The Parisian grocers insisted that I interact with them personally: if I wasn't willing to take the time to get to know them and their wares, then I would not go home with the freshest legumes or cuts of meat in my basket. They certainly made me work for my supper-- but, oh, what suppers!
As a girl, I had zero interest in the stove. I've always had a healthy appetite, especially for the wonderful meat and the fresh produce of California, but I was never encouraged to cook and just didn't see the point in it.
When I wasn't at school, I was experimenting at home, and became a bit of a Mad Scientist. I did hours of research on mayonnaise, for instance, and though no one else seemed to care about it, I thought it was utterly fascinating....By the end of my research, I believe, I had written more on the subject of mayonnaise than anyone in history.
I found that the recipes in most - in all - the books I had were really not adequate. They didn't tell you enough... I won't do anything unless I'm told why I'm doing it. So I felt that we needed fuller explanations so that if you followed one of those recipes, it should turn out exactly right.
My sievelike mind didn't want to lock away dates and details; it wanted to float and meander. If I mixed all those facts and these up with a little gelatine and egg white, I wondered, would they stick together better?
In Paris and later in Marseille, I was surrounded by some of the best food in the world, and I had an enthusiastic audience in my husband, so it seemed only logical that I should learn how to cook 'la cuisine bourgeoise' - good, traditional French home cooking.
Just like becoming an expert in wine–you learn by drinking it, the best you can afford–you learn about great food by finding the best there is, whether simply or luxurious. The you savor it, analyze it, and discuss it with your companions, and you compare it with other experiences.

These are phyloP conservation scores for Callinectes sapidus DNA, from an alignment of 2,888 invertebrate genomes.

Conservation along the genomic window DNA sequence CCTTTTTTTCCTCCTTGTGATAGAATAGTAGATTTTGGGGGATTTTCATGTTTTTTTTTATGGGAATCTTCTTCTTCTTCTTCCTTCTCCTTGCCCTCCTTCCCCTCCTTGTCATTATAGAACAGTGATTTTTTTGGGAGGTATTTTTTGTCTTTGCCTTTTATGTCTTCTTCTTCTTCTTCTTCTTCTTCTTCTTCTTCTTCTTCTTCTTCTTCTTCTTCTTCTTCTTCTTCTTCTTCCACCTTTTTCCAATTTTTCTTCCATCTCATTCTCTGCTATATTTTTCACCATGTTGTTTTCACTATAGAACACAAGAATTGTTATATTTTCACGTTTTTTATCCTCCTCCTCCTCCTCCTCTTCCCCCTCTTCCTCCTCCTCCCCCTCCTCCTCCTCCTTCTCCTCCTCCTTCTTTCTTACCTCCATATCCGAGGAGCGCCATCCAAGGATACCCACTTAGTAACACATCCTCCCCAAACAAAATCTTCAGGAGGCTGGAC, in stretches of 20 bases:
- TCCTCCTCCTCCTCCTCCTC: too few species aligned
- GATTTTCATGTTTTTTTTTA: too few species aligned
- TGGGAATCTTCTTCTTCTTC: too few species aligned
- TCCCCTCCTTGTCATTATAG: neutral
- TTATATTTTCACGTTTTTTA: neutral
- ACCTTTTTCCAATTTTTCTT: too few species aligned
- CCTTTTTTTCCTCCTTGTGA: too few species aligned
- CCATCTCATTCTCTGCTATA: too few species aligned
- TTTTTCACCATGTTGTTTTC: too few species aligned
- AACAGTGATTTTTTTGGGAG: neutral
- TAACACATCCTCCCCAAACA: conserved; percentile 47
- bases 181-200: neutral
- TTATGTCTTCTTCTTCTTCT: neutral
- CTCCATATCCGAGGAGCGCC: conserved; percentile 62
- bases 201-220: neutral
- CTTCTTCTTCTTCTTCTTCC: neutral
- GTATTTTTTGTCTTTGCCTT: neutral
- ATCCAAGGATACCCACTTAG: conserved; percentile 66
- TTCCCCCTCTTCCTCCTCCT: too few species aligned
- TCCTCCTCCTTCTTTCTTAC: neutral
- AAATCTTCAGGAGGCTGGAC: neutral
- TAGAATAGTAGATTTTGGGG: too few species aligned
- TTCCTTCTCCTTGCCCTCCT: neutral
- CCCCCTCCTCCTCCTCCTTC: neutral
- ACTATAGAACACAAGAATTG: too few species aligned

I was lucky to marry Paul. He was a great inspiration, his enthusiasm about wine and food helped to shape my tastes, and his encouragement saw me through discouraging moments. I never would have had my career without Paul Child.
I had a lack of confidence, which caused me to back down from forcefully stated positions; an i was overly emotional at the expense of careful, "scientific" thought. I was thirty-seven years old and still discovering who I was.
I opened the school's booklet, found the recipes from the examination — oeufs mollets with sauce béarnaise, côtelettes de veau en surprise and crème renversée au caramel — and whipped them all up in a cold, clean fury. Then I ate them.
I had my first French meal and I never got over it. It was just marvelous. We had oysters and a lovely dry white wine. And then we had one of those lovely scalloped dishes and the lovely, creamery buttery sauce. Then we had a roast duck and I don't know what else.
Animals that we eat are raised for food in the most economical way possible, and the serious food producers do it in the most humane way possible. I think anyone who is a carnivore needs to understand that meat does not originally come in these neat little packages.
The perfect dressing is essential to the perfect salad, and I see no reason whatsoever for using a bottled dressing, which may have been sitting on the grocery shelf for weeks, even months - even years.
The war broke out, and I wanted to do something to aid my country in a time of crisis. I was too tall for the WACs and WAVES, but eventually joined the OSS and set out into the world looking for adventure.